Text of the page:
The good vibes that had been flowing out of the New Zealand Rugby Union's HQ hit a speedbump this week, with confirmation that Mils Muliaina and Rodney So'oialo would bank their future rugby earnings as yen.

But how sorely is New Zealand's depth really being tested? With 18 players who appeared in France in 2007 still technically available for the All Blacks and the vast majority of players from last year's Grand Slam tour likely to commit to the NZRU beyond 2011, have the doomsayers been proven wrong?

"With guys like those and Joe Rokocoko and Sitiveni Sivivatu, we're actually pleased for them that they've got good contracts moving into the next phase of their careers," said Neil Sorensen, the union's general manager of professional rugby.

If the All Blacks have had a figurative "spine" in recent years it's been Richie McCaw, Dan Carter, Mils Muliaina, Keven Mealamu and Brad Thorn, and three of them have re-committed beyond the World Cup. Thorn will turn 37 next year and, all due respect to Muliaina, one of the finest fullbacks to have graced the game, there's hardly a lack of options in No 15 beyond 2011.

What really mattered, surely, was the retention of Dan Carter and Richie McCaw.

NZRU chief executive Steve Tew noted that McCaw and Carter's value could be judged by the fact they've won 88 per cent of the 51 tests they have appeared in together.

"That alone shows how invaluable they are to New Zealand rugby," Tew noted at the time McCaw signed.

But Tew would know there were other reasons to chase their signatures hard.

Perception may not have a price, but it can be invaluable. You have to make people think you're winning the "war" against the Northern Hemisphere clubs and no matter how many fish-hooks and loopholes there are in the contracts of McCaw and Carter, the simple fact is the country's two best players remain the property of the national body through to 2015.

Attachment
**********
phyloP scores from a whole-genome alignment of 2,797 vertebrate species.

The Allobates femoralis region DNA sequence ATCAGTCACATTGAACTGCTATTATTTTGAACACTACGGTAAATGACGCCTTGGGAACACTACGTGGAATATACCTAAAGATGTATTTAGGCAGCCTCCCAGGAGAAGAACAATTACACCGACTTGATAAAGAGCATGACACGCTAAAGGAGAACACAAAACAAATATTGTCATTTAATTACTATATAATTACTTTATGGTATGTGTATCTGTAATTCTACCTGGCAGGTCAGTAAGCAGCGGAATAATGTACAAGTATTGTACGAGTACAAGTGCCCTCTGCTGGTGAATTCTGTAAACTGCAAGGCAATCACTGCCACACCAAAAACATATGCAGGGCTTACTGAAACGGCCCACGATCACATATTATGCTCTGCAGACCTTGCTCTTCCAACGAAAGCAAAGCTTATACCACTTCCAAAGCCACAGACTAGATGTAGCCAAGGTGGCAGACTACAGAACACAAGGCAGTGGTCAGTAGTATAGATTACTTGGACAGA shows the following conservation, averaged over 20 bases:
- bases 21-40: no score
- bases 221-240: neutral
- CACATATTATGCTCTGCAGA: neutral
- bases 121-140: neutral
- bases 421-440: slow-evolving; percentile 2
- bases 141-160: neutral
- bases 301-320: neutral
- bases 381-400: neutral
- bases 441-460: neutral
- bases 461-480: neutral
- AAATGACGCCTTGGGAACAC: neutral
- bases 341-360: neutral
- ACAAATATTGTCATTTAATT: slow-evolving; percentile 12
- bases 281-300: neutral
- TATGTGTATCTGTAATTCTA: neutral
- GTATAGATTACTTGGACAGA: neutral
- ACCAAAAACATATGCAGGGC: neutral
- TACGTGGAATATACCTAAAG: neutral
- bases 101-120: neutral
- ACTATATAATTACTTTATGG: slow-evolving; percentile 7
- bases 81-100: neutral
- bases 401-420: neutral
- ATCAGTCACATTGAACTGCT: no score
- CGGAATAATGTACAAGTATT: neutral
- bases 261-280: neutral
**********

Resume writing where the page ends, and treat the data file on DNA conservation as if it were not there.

So are they winning?

"I don't think you can make that assertion. You can always do better," said Rob Nichol, manager of the Rugby Players' Association.

Nichol pointed to the example of John Afoa, headed to Ulster in the offseason, as one that got away. Jared Payne, John Schwalger and Neemia Tialata were others who are leaving with plenty to offer.

Luke McAlister is headed to Toulouse having gone only a fraction of the way towards fulfilling his potential in an All Black jersey.

"You can't ask our franchises to compete for players they want to keep when they've got their hands tied behind their backs," Nichol said, pondering whether it was time to allow private equity into the five Super rugby franchises. This would probably give the franchises more financial clout, but it could also dilute the rugby union's ability to ensure that the All Blacks had first call on players at all times.

Sorensen said the union "was pretty pleased" with its player retention plans looking ahead to 2012.

There was no longer, he said, a fear of Europe and the money that was offered. Ireland and France have been the biggest buyers in recent years, but there was going to be a renewed threat from English clubs after they passed a resolution that would see one overseas "marquee" player exempt from their salary cap.

"That's going to put them back in the game," Sorensen said.

"Back then they were paying huge money for the likes of Carl Hayman, and now they will still be offering huge money for our top 10 or so guys.

"Someone like Jimmy Cowan [who has re-committed to the NZRU] can expect 200,000-300,000 euro ($350,000-$530,000) offers, but we get that every year."

Along with Carter and McCaw, there was a huge "win" for the NZRU when Mealamu signed on for two more years.

With those three in the books, focus has now shifted to Owen Franks, Andy Ellis, Ma'a Nonu, Hosea Gear, Isaia Toeava, Piri Weepu and Sonny-Bill Williams. Hurricanes duo Cory Jane and Andrew Hore are considered a high risk of leaving but the NZRU has not given up all hope.

"To lose any one of those would be a blow," Sorensen said. Sorensen admitted poster-boy Williams was now taking up most of NZRU contracts manager Chris Lendrum's time, with the union hopeful of keeping the boxing midfielder in rugby beyond the World Cup.

Even if the union get most of its targets, the worst mistake they could make, according to Nichol, is to think they are winning the battle.

True, but the next four years are looking a lot rosier than some predicted just a few months ago.